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# Eulers equation

Euler's equation for motion
Leonhard Euler (1707-1783) was a pioneering Swiss mathematician and physicist.

## Overview

The Euler's equation for steady flow of an ideal fluid along a streamline is a relation between the velocity, pressure and density of a moving fluid. It is based on the Newton's Second Law of Motion. The integration of the equation gives Bernoulli's equation in the form of energy per unit weight of the following fluid.

It is based on the following assumptions:
• The fluid is non-viscous (i,e., the frictional losses are zero).
• The fluid is homogeneous and incompressible (i.e., mass density of the fluid is constant).
• The flow is continuous, steady and along the streamline.
• The velocity of the flow is uniform over the section.
• No energy or force (except gravity and pressure forces) is involved in the flow.

## Derivation Of Equation

Let us consider a steady flow of an ideal fluid along a streamline and small element AB of the flowing fluid as shown in figure.

Let,
• dA = Cross-sectional area of the fluid element
• ds = Length of the fluid element
• dW = Weight of the fluid element
• P = Pressure on the element at A
• P+dP = Pressure on the element at B
• v = velocity of the fluid element

We know that the external forces tending to accelerate the fluid element in the direction of the streamline
$=&space;P.dA&space;-&space;(P+dP)dA$
$=&space;-dP.dA$

We also know that the weight of the fluid element,
$dW&space;=&space;\rho&space;g.&space;dA.ds$
From the geometry of the figure, we find that the component of the weight of the fluid element in the direction of flow,
$=&space;\rho&space;g.&space;dA.ds\cos&space;\theta$
$=&space;\rho&space;g.&space;dA.ds&space;\frac{dz}{ds}$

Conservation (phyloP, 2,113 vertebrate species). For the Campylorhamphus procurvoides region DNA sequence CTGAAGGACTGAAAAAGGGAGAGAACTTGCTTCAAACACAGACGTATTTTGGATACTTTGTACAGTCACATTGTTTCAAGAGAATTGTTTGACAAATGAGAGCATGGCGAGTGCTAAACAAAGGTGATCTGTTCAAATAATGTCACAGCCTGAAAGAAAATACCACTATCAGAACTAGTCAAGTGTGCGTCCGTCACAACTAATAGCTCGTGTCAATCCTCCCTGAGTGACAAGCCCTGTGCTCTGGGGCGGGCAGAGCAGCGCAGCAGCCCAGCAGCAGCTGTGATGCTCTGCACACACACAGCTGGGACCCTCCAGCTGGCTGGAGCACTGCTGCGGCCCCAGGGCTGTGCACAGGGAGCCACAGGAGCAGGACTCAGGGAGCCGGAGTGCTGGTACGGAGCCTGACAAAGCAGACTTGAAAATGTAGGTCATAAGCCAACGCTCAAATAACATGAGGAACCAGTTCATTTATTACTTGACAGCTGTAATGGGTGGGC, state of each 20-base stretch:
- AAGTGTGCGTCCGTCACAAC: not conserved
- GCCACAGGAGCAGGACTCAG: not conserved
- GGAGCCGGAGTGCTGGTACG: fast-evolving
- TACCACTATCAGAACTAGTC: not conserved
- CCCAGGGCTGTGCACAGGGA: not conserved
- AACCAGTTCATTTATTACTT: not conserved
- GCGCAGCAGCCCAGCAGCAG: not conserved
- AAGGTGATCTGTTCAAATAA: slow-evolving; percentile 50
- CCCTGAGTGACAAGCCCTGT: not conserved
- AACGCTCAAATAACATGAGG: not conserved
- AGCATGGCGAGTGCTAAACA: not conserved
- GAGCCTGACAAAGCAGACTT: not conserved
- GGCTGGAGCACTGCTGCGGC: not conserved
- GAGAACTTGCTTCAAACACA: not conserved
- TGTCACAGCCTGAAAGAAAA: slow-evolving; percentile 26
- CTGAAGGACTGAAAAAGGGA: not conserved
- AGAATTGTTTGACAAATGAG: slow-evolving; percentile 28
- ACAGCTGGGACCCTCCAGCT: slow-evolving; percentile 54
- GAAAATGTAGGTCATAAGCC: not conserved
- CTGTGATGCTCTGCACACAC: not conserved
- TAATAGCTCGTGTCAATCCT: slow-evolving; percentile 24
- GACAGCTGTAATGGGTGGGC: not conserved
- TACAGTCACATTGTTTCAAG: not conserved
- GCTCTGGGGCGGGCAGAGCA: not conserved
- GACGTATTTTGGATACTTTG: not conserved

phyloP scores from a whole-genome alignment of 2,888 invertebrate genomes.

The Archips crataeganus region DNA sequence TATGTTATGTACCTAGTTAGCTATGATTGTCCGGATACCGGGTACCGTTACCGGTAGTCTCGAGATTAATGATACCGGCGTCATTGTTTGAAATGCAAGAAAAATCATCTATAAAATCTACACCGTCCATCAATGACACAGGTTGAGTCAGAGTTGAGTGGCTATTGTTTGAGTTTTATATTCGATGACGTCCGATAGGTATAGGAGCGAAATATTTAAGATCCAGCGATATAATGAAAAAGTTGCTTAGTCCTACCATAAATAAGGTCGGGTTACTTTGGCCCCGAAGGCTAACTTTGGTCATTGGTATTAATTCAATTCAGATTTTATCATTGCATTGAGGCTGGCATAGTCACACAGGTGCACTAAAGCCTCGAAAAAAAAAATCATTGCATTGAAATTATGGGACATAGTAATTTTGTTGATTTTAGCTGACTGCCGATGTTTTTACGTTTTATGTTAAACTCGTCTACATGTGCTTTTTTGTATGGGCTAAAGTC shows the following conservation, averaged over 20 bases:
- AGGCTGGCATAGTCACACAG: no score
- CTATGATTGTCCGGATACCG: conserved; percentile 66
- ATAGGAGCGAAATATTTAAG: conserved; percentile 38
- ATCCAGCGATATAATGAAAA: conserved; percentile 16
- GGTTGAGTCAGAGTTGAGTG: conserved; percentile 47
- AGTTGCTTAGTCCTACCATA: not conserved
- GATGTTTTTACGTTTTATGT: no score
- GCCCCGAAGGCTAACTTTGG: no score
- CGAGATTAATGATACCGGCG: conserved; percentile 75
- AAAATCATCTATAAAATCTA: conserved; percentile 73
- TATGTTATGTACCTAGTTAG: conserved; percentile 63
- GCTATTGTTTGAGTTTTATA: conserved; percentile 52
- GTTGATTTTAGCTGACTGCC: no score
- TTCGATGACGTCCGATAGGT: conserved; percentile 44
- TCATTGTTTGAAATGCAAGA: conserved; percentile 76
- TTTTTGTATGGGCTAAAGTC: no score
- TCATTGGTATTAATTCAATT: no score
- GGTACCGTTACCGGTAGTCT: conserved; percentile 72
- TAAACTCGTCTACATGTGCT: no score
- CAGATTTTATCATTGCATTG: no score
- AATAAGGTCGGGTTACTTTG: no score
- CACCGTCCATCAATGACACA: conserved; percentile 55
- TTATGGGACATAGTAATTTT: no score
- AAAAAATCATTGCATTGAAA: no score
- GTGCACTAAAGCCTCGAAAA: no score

$=&space;\rho&space;g.&space;dA.dz$

$\inline&space;\therefore$ Mass of the fluid element = $\inline&space;\rho&space;.dA.ds$

We see that the acceleration of the fluid element
$\frac{dv}{dt}&space;=&space;\frac{dv}{ds}&space;\times&space;\frac{ds}{dt}&space;=&space;v&space;\frac{dv}{ds}$

Now, as per Newton's second law of motion, we know that Force = Mass *Acceleration
$\Rightarrow&space;(-dp.dA)-(\rho&space;g.dA.dz)&space;=&space;\rho.dA.ds\times&space;v.\frac{dv}{ds}$
Dividing both sides by $\inline&space;(-\rho&space;dA)$
$\Rightarrow&space;\frac{dP}{\rho}+g.dz&space;=&space;-v.dv$
or,
$\Rightarrow&space;\frac{dP}{\rho}+g.dz+v.dv=0$

This is the required Euler's equation for motion as in the form of a differential equation. Integrating the above equation,

$\frac{1}{\rho}\int&space;dP&space;+&space;\int&space;g.dz&space;+&space;v.dv&space;=&space;Constant$
$\Rightarrow\frac{P}{\rho}&space;+&space;gz&space;+&space;\frac{v^2}{2}&space;=&space;Constant$
$\Rightarrow&space;P&space;+&space;wz&space;+&space;\frac{wv^2}{2g}&space;=&space;Constant$
$\Rightarrow\frac{P}{w}&space;+&space;Z&space;+&space;\frac{v^2}{2g}&space;=&space;Constant$
or in other words,

$\frac{P_{1}}{w_{1}}&space;+&space;Z_{1}&space;+&space;\frac{v_{1}^2}{2g}&space;=&space;\frac{P_{2}}{w_{2}}&space;+&space;Z_{2}&space;+&space;\frac{v_{2}^2}{2g}$

which proves the Bernoulli's equation.